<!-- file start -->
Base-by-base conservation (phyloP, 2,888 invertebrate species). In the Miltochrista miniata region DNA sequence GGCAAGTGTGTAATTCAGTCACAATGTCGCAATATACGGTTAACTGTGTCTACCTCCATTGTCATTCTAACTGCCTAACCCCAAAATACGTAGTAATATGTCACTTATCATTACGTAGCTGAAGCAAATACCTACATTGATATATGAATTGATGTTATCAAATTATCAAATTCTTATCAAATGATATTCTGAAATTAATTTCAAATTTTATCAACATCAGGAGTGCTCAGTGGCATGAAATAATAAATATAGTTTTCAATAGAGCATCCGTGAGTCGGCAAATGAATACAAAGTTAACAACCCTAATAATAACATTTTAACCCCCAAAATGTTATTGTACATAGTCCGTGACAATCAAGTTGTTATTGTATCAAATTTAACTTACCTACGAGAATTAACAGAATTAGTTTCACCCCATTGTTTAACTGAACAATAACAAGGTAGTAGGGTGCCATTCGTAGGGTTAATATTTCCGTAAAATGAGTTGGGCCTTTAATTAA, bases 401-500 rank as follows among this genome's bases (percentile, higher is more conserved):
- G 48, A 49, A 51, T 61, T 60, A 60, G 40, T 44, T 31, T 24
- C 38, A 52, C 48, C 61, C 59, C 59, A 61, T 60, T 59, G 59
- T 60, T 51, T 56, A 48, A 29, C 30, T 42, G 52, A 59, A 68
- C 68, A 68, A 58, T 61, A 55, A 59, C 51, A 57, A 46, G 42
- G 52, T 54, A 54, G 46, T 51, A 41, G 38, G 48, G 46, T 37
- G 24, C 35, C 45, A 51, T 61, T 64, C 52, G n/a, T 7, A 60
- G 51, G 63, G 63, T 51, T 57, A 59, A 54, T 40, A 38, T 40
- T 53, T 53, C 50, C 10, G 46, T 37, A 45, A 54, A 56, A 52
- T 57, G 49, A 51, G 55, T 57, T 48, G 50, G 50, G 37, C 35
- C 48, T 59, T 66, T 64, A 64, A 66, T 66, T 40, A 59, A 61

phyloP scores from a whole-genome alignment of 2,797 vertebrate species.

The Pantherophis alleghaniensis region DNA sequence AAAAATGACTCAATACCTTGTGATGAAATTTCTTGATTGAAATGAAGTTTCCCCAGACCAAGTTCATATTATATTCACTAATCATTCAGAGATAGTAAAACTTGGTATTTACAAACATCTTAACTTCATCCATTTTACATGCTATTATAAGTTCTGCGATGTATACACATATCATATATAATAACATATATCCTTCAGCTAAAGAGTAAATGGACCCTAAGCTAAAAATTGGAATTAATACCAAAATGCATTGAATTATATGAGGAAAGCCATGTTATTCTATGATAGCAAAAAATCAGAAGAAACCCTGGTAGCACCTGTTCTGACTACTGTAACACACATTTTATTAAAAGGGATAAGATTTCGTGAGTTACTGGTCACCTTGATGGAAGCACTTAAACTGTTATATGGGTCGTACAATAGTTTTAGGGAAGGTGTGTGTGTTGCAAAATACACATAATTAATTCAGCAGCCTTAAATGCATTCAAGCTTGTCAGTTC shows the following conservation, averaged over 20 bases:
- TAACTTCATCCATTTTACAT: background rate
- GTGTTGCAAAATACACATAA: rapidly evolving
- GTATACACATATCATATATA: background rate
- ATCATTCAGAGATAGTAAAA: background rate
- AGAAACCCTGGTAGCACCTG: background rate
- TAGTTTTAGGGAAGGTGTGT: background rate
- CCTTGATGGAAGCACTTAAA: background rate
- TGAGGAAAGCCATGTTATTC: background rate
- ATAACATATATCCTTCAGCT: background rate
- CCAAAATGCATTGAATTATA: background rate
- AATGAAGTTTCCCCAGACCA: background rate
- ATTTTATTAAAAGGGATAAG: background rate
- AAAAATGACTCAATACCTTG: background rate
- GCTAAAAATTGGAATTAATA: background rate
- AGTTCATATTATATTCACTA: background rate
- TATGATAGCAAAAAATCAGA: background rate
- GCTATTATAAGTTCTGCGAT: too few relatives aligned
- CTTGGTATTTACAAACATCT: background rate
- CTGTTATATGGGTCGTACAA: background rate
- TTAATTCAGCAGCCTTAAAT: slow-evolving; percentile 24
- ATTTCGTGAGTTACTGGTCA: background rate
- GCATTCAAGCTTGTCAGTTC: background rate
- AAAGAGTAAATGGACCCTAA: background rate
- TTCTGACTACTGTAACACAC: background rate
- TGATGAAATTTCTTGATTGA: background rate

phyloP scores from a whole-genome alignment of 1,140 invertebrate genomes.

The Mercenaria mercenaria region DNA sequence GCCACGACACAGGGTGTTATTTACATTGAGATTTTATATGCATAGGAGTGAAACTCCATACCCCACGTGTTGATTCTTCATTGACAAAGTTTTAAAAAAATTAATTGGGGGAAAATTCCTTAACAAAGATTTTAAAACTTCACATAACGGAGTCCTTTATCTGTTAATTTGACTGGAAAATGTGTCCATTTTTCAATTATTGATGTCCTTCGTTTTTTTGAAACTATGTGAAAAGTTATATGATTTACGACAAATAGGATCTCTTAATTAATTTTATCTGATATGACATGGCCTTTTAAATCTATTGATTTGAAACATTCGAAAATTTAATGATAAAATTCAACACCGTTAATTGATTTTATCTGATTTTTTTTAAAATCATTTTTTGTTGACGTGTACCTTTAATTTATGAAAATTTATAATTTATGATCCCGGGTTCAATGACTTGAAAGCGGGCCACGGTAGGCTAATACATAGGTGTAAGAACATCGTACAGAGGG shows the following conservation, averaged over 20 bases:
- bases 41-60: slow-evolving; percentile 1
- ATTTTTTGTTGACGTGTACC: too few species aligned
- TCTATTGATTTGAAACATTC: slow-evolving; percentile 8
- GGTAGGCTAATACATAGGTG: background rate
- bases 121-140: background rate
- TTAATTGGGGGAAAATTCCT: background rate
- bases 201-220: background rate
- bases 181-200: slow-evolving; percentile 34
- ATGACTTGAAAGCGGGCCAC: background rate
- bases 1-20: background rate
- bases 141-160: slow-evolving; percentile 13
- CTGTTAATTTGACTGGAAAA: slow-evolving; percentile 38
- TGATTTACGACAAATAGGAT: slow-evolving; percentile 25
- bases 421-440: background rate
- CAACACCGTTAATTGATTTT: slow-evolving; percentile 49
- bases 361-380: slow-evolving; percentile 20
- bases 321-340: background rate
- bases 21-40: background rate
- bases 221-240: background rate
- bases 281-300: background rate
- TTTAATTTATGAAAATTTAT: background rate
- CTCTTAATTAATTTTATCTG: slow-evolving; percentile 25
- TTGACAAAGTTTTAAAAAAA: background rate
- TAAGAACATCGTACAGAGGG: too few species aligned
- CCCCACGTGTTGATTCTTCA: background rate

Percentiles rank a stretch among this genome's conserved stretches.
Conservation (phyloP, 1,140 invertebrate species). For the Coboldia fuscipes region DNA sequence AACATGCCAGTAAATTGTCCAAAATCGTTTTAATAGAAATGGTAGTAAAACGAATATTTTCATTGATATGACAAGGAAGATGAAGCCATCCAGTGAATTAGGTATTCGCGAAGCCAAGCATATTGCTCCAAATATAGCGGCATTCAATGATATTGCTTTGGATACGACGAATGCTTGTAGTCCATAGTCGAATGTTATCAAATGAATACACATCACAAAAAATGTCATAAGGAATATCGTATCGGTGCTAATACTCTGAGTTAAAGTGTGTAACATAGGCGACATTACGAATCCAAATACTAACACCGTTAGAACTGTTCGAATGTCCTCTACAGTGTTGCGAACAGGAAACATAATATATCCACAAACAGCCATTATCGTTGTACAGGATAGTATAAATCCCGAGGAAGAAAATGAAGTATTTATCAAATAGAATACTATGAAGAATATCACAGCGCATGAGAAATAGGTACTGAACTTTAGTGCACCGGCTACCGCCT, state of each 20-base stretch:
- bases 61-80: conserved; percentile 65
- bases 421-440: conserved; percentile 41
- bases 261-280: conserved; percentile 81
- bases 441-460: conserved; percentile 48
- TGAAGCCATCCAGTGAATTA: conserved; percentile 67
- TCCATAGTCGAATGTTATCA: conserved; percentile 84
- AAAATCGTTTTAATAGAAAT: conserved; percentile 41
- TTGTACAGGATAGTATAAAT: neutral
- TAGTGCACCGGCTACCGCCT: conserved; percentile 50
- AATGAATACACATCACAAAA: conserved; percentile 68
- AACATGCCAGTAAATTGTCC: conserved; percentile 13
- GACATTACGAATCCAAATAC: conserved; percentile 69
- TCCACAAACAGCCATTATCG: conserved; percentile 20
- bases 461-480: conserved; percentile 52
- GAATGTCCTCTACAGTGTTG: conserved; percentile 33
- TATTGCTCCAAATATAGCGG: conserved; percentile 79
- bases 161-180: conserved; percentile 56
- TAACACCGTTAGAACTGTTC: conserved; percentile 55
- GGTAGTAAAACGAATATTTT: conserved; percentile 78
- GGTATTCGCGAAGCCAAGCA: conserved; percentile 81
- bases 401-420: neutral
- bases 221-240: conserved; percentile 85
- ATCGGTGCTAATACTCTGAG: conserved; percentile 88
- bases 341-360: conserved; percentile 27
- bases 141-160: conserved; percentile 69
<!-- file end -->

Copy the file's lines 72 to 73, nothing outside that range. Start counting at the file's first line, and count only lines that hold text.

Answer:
- TGAAGCCATCCAGTGAATTA: conserved; percentile 67
- TCCATAGTCGAATGTTATCA: conserved; percentile 84